By Shea Stevenson
“How to Blow Up a Pipeline,” a movie currently in theaters, is a thriller about a group of youngsters and their attempt to blow up a Texas pipeline for climate change purposes. The movie’s main goal is to make you cool with that idea, and perhaps open you up to some suggestions evident in its title. It is probably the most radical movie of its kind that could get even the small budget and release it’s gotten. Since this article isn’t a review, here’s the long and short of a review: You should see it. It’s more worth your time than practically anything else hitting screens right now.
Watching the movie, I was brought back to some old favorite protest/propaganda movies of mine like “Do The Right Thing,” “The Battle of Algiers,” and “Sorcerer,” the latter being the easiest comparison, both being about oil disasters and centering around one drawn-out, tense job. It’s worth noting that when I say “propaganda,” I mean in the way that all movies have political angles, but some own it more than others. As I watched “How to Blow Up a Pipeline,” though, I had the nagging sense that something was missing. This feeling has in some ways crystalized since I saw it, and in some ways softened.
The fundamental thing missing from the movie, in my eyes, is verisimilitude. I do not believe the writers actually know what they’re talking about when it comes to blowing up pipelines. It operates more on the battlefield of ideals (they know why you would blow up a pipeline), and while there are certainly worse directions to take it than this movie did, I don’t think the events of the film are any approximation of the reality of such a task. The protest movies that I love are clearly made by or around people who actually do or have done the things on screen, lending them not only realism but, more importantly, credibility.
“The Battle of Algiers” is a movie about Algerian rebels ousting French colonizers from the city of Algiers, and it was made by people who were actual members of that rebel militia. Even though the movie is highly dramatized, the tactics they explain and implement throughout the movie are real. The movie was made as a sort of how-to guide to militant decolonization, not unlike the (assumed) goal of “How to Blow Up a Pipeline.”
I bet to someone not thinking too hard about it, “How to Blow Up a Pipeline” looks convincing on the surface as a viable course of action to indeed blow up a pipeline, but actually is still movie nonsense. Though then again, anyone who would go from this movie right to the pipeline and not figure out a better way to do it along the way was going to mess it up regardless.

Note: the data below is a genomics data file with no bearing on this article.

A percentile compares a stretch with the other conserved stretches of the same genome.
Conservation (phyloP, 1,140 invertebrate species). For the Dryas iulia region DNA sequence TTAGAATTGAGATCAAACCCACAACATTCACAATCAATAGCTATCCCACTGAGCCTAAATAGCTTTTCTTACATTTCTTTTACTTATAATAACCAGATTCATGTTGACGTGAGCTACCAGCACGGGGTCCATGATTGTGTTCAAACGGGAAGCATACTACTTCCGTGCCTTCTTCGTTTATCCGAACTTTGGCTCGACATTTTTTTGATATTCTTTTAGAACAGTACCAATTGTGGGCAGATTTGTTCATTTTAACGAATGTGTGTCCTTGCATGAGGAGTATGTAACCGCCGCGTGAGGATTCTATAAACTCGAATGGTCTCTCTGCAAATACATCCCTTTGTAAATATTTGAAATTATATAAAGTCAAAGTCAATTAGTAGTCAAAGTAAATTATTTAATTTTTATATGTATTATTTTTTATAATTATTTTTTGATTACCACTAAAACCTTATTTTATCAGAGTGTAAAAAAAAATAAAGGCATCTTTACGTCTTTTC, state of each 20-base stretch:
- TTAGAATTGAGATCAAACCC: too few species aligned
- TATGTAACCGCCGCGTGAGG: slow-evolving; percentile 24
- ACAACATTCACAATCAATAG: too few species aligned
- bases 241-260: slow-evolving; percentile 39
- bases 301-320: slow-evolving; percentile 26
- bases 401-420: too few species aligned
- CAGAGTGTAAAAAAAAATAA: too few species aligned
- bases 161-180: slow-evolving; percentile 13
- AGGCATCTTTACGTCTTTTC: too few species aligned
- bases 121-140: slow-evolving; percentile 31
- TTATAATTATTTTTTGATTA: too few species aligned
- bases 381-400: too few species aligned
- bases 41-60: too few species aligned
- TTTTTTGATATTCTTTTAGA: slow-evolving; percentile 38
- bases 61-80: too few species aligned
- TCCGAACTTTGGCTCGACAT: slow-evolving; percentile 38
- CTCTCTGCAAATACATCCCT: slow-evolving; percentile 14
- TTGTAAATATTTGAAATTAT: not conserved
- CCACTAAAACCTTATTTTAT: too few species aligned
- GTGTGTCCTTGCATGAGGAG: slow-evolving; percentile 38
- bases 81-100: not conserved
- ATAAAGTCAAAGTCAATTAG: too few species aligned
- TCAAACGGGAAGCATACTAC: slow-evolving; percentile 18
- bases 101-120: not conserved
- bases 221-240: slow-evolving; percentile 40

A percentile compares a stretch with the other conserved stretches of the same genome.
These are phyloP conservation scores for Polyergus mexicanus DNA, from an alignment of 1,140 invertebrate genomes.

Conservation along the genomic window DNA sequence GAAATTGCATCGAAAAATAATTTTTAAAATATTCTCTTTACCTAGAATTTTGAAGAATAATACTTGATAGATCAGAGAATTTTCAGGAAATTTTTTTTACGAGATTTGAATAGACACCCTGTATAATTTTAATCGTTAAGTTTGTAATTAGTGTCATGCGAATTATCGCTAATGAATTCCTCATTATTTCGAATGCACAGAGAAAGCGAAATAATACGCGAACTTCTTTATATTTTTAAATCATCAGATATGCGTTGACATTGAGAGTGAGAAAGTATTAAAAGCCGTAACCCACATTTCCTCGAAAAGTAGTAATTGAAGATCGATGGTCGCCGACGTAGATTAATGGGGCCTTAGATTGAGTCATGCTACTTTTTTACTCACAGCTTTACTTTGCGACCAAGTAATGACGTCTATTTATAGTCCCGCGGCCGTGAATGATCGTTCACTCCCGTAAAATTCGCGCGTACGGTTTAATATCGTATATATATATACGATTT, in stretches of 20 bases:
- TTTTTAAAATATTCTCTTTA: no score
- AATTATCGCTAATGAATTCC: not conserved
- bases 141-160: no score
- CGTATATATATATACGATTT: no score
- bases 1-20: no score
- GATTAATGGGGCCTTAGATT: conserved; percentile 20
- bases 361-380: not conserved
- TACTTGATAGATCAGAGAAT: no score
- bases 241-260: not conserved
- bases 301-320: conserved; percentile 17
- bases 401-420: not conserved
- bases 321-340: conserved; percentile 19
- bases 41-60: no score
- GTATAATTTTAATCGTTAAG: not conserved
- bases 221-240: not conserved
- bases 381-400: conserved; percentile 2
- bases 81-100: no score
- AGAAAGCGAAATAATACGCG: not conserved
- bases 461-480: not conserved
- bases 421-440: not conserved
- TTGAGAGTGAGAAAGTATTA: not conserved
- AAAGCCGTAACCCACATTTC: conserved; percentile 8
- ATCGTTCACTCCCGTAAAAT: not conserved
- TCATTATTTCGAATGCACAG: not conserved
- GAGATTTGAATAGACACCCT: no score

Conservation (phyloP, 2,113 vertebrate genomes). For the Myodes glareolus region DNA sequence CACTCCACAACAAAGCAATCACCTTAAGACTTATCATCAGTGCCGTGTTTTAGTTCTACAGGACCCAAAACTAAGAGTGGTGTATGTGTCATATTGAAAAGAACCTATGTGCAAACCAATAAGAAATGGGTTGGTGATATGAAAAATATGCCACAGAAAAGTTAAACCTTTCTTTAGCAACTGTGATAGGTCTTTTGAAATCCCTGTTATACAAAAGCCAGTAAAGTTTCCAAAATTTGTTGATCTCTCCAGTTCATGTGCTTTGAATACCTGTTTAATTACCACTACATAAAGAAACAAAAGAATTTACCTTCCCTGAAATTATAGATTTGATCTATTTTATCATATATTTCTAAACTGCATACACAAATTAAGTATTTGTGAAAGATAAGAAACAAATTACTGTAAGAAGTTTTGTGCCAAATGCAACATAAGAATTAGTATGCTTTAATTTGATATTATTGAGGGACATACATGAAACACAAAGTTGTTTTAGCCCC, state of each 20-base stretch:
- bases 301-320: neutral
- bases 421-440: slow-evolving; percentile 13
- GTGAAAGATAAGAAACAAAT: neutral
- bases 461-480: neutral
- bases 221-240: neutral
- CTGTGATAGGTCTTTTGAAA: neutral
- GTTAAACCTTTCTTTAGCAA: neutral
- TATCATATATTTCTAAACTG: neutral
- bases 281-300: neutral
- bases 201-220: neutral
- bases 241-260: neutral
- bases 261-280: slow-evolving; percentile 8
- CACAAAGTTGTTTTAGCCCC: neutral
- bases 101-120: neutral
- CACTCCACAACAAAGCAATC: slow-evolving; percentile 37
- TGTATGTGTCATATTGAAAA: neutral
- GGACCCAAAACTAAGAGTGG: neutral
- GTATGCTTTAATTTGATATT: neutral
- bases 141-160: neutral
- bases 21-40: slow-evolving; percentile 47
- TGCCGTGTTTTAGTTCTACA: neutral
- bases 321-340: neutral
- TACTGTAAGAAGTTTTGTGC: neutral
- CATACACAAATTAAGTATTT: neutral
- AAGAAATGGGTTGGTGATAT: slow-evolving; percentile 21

On the other hand, it’s ridiculous to ask that these people first wet their noses blowing up oil infrastructure before they decide to make a movie about it. People make movies that are nonsense all the time, one could argue no movie escapes that. And despite the title, this movie is not attempting to teach you the specifics or represent it faithfully. It is, at the end of the day, a normal movie that happens to be about blowing up a pipeline. It seems to me that the goal isn’t to further educate the people who already agree but to get the people who are on the fence or haven’t thought about it much to get on that side. That makes the title weird, but writers don’t pick their own headlines.
I don’t think “How to Blow Up a Pipeline” will be remembered in ten years. This comes down to the fact that I bet it’s bad advice on how to blow up a pipeline, and once its premise is seen as less shocking, only the filmmaking will remain. It’s normal under the hood, with a couple of interesting decisions and a couple of far reaching blunders. As propaganda, it’s better than most of the nonsense we get, I just wish I could believe it. I am probably negative about it because I agree with it and I wish we had a great movie on the podium rather than a decent one. And after all, who needs this to be remembered in ten years? If it becomes a normal movie, if this is where things are headed, isn’t that a win for it? One can hope.